The present invention is a methodology that enables the construction of a lexicographic tree in top-down fashion by starting at the null node (FIG. 1) and successively generating nodes until all nodes have been generated and subsequently examined. At any point in the implementation of the method, a node in the lexicographic tree is defined to be inactive, if all descendants of that node have already been generated. This implies that the sub-tree rooted at that node can not be further extended. Otherwise, the node is said to be active. Thus, the event of a node being active or inactive is dependent on the current state of the method which is generating the nodes. A node which has just been generated is always born active, but it becomes inactive later when all its descendants have been determined. In the illustrative example shown in FIG. 1, assuming that all nodes up to and including level 2 have already been examined, i.e., all nodes up to and including level 3 have been generated, the set of active nodes include those nodes labeled: abc, acd, ab, ac, a, and null. Thus, even though there are 23 nodes corresponding to the Levels 0-3 which have been generated, only 6 of them are active. Note that unexamined nodes “abd” and “acf” are not marked as active since the set of candidate branches for these nodes is empty.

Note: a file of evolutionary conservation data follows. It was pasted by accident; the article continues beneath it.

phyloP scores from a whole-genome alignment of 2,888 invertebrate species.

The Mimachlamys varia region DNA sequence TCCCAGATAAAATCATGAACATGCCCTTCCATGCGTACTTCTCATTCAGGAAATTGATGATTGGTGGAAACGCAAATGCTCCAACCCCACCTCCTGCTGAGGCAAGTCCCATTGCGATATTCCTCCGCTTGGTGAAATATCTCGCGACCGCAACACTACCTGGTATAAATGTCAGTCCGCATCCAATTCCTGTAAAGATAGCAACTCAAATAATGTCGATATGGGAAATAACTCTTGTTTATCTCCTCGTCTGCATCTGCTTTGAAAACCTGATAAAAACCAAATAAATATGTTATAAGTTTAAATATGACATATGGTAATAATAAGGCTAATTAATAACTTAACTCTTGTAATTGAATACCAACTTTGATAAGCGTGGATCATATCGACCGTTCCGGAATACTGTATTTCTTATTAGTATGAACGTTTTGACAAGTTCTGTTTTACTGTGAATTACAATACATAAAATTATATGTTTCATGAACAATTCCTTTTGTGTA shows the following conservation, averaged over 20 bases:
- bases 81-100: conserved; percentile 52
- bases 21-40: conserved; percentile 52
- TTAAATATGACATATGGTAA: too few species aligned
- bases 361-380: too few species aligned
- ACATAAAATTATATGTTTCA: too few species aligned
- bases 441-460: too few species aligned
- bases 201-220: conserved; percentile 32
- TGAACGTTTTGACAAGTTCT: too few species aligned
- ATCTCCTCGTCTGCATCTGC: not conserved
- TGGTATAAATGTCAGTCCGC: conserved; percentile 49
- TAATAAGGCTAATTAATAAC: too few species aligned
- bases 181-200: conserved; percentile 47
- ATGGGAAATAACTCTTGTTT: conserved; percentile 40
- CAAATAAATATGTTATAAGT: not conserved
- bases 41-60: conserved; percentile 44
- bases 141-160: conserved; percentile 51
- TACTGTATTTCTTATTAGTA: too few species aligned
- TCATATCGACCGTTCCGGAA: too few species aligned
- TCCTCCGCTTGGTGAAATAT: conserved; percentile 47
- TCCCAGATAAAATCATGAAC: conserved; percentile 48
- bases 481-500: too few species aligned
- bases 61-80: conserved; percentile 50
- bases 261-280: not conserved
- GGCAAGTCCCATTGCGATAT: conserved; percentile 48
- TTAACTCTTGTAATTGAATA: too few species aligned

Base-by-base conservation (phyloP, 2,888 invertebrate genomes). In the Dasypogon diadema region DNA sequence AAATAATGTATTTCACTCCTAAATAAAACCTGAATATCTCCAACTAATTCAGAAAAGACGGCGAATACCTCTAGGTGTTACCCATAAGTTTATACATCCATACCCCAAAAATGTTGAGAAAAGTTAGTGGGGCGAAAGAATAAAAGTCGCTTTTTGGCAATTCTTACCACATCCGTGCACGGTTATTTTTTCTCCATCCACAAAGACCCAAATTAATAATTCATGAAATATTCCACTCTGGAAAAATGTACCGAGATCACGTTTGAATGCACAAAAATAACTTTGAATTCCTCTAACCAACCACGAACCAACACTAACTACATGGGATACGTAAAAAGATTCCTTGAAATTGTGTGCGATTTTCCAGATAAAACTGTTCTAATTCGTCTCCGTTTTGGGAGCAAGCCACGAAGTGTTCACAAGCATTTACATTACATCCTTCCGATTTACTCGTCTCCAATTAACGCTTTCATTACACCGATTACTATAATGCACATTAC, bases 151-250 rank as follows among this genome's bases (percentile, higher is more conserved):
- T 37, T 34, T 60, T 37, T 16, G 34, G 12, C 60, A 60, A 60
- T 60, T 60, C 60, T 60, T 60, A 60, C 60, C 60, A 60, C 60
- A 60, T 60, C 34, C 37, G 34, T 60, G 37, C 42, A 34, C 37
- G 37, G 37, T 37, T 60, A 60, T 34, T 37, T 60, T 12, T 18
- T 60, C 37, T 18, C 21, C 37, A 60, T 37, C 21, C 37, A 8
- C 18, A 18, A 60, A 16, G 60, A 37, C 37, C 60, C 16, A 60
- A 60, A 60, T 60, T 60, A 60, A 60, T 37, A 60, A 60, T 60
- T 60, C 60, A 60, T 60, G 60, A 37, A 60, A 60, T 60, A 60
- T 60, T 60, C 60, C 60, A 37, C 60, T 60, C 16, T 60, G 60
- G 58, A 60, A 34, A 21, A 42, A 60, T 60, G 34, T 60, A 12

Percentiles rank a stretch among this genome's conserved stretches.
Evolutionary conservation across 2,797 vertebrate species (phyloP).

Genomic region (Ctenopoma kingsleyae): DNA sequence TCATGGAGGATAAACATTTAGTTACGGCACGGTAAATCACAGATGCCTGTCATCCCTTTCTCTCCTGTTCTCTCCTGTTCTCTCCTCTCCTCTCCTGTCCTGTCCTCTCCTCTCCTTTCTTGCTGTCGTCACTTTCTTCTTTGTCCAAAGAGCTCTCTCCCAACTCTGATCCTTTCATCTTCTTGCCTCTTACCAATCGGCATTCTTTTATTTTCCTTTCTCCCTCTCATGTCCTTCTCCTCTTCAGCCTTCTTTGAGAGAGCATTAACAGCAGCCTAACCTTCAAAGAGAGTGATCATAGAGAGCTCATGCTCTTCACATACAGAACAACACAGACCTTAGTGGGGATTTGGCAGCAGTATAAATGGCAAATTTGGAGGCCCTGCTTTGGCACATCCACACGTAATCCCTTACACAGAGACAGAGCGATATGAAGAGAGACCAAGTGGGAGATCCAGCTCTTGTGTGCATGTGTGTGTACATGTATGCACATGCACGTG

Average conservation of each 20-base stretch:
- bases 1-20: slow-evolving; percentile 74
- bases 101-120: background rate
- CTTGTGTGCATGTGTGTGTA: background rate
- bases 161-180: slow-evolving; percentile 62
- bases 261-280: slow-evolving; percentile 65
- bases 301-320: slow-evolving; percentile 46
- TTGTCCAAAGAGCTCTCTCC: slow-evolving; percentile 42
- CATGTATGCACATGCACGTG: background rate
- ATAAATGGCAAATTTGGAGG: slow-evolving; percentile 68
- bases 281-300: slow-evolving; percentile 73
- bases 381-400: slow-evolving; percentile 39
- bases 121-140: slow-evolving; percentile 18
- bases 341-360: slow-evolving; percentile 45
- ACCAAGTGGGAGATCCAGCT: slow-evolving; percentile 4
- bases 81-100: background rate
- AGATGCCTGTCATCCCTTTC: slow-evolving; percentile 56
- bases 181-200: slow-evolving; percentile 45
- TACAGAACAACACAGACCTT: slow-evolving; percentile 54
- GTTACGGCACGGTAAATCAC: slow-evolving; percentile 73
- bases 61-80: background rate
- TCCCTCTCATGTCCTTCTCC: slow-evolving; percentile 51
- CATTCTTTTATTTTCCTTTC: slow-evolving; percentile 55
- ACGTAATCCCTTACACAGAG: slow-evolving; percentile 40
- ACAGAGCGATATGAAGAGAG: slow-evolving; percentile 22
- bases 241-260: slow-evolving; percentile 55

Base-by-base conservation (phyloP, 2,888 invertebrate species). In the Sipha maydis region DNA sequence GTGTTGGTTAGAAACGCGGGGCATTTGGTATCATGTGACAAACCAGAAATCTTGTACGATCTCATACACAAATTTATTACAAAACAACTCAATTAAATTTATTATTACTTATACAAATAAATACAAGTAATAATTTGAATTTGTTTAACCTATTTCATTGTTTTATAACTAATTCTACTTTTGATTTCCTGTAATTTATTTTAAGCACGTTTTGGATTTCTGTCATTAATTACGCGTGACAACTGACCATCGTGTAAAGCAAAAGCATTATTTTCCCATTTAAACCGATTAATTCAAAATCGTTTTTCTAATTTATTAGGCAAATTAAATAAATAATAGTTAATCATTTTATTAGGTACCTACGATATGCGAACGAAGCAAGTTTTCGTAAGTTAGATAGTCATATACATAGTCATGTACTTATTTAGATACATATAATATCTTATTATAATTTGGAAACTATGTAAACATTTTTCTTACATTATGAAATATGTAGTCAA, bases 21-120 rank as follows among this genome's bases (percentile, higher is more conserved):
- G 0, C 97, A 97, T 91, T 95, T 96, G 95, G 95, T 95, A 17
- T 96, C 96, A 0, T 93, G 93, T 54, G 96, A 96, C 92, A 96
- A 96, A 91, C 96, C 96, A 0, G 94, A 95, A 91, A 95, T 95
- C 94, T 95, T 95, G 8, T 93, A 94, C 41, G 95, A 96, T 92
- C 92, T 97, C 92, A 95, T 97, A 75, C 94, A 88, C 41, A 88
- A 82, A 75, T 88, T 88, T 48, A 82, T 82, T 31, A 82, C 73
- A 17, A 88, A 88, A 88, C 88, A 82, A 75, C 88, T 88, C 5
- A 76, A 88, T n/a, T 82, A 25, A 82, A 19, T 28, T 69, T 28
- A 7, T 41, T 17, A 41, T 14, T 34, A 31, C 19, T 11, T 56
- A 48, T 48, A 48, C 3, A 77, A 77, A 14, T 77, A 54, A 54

An active node is said to be a boundary node if it has been generated but not examined. In the illustrative example of FIG. 1, the active boundary node set is {abc, acd}. As can be seen from the complete tree structure in the example of FIG. 1, the subsequent examination of the node “abc” will not lead to any further extensions, while the examination of the node “acd” will lead to the node “acdf.”

The extension set E(P) is produced when P is first examined. As the methodology progresses, some of these frequent extensions are no longer active. The term AE(P) thus denotes the subset of E(P) which is currently active, and are referred to herein as “active extensions.” These active extensions represent the branches at a node P which are currently active.